Italy passed an emergency decree limiting entry of ships into its territorial waters, a move aimed at curbing the activity of migrant rescue boats operated by charities.
Cabinet approved the measure two weeks after the anti-immigrant League triumphed in European parliamentary elections, increasing the clout of its leader Matteo Salvini who campaigned hard on security and migration issues.
Under the decree, boats entering Italian waters in violation of international law or ignoring the orders of Italian authorities can be fined from 10,000 (8,905 pounds) to 50,000 euros. In the case of repeated violations, boats can be seized.
“I think we have approved a step forward for the security of this country,” Interior Minister and Deputy Prime Minister Salvini told a news conference after the cabinet meeting.
The decree was watered down after President Sergio Mattarella and rights groups expressed alarm.
Draft versions, seen by Reuters, referred to boats bringing migrants to Italian ports, repeatedly closed to charity rescuers since Salvini took office a year ago. The final version makes no direct reference to migrant rescue boats.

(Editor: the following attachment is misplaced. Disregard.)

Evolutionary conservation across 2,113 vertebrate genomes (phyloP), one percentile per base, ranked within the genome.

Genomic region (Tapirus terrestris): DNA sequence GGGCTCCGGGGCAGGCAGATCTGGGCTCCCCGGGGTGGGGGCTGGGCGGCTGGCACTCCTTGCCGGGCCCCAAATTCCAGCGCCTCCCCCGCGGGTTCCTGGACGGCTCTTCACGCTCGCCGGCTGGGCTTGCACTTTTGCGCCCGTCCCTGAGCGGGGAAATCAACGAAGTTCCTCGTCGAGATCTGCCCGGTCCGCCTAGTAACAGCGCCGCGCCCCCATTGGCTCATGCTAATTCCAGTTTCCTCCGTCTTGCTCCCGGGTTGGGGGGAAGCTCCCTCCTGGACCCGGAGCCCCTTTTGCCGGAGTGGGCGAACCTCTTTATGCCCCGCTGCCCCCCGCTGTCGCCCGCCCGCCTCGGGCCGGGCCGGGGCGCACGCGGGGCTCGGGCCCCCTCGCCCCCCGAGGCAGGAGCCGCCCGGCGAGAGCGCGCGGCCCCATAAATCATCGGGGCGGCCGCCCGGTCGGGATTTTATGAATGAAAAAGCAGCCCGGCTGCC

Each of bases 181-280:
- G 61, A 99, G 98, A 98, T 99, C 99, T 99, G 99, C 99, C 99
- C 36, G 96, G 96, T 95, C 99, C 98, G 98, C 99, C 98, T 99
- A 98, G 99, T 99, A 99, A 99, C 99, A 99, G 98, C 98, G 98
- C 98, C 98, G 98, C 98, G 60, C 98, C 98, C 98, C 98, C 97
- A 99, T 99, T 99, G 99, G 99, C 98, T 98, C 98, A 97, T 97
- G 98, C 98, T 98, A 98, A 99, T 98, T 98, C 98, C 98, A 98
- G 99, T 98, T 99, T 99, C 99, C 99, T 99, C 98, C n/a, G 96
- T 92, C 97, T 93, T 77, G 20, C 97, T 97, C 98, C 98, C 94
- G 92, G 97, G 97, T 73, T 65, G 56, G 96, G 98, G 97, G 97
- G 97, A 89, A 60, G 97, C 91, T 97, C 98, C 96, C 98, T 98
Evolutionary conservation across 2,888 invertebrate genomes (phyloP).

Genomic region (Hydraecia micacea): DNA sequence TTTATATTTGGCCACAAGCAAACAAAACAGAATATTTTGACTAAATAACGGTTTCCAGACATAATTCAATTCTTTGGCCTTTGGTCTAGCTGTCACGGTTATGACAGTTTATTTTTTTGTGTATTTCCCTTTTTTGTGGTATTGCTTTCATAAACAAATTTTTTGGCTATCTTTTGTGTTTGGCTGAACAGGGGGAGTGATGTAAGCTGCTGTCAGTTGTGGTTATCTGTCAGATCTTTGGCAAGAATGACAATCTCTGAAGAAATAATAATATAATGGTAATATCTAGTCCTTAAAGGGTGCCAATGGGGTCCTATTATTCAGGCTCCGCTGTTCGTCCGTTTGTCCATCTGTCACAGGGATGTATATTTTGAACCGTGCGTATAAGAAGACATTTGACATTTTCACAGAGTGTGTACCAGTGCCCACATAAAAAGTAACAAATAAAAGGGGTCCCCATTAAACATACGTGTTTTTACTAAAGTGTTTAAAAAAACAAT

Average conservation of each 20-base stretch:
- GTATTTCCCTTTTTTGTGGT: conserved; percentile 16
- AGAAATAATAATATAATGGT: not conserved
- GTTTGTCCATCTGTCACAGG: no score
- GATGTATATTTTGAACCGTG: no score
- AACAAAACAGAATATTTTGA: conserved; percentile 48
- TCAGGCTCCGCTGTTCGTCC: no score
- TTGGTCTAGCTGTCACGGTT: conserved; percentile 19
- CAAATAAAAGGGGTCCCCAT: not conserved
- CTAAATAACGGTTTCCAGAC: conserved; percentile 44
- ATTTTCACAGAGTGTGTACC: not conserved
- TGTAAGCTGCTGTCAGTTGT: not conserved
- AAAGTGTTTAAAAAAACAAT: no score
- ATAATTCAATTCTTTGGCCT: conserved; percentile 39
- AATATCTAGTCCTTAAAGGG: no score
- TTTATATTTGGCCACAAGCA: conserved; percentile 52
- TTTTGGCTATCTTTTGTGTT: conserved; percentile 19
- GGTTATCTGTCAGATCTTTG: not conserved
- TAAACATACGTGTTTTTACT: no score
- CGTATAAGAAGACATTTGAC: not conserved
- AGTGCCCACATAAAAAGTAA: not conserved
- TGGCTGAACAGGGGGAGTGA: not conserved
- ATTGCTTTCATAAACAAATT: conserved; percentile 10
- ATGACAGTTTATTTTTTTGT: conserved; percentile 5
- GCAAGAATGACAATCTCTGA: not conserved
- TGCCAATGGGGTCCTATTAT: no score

Last month United Nations human rights experts wrote to Italy saying the draft decree was an attempt to criminalise search and rescue operations by humanitarian groups.
Salvini repeatedly accused charity rescuers of complicity with people smugglers and tightened migration rules in November, with a bill clamping down on asylum rights.
NGOs denied wrongdoing but most stopped operating in the Mediterranean due to Italy’s closure of its ports and repeated investigations by prosecutors.
The decision to close ports caused several stand-offs between Salvini and NGOs, but on June 7 the interior ministry allowed a cargo ship with more than 50 migrants on board to dock, after an Italian church said it would house them.
Migrant arrivals to Italy have plummeted since Salvini took office, with 2,144 crossing the Mediterranean so far this year, according to official data, down 85% on the same period in 2018 and down 96% on 2017.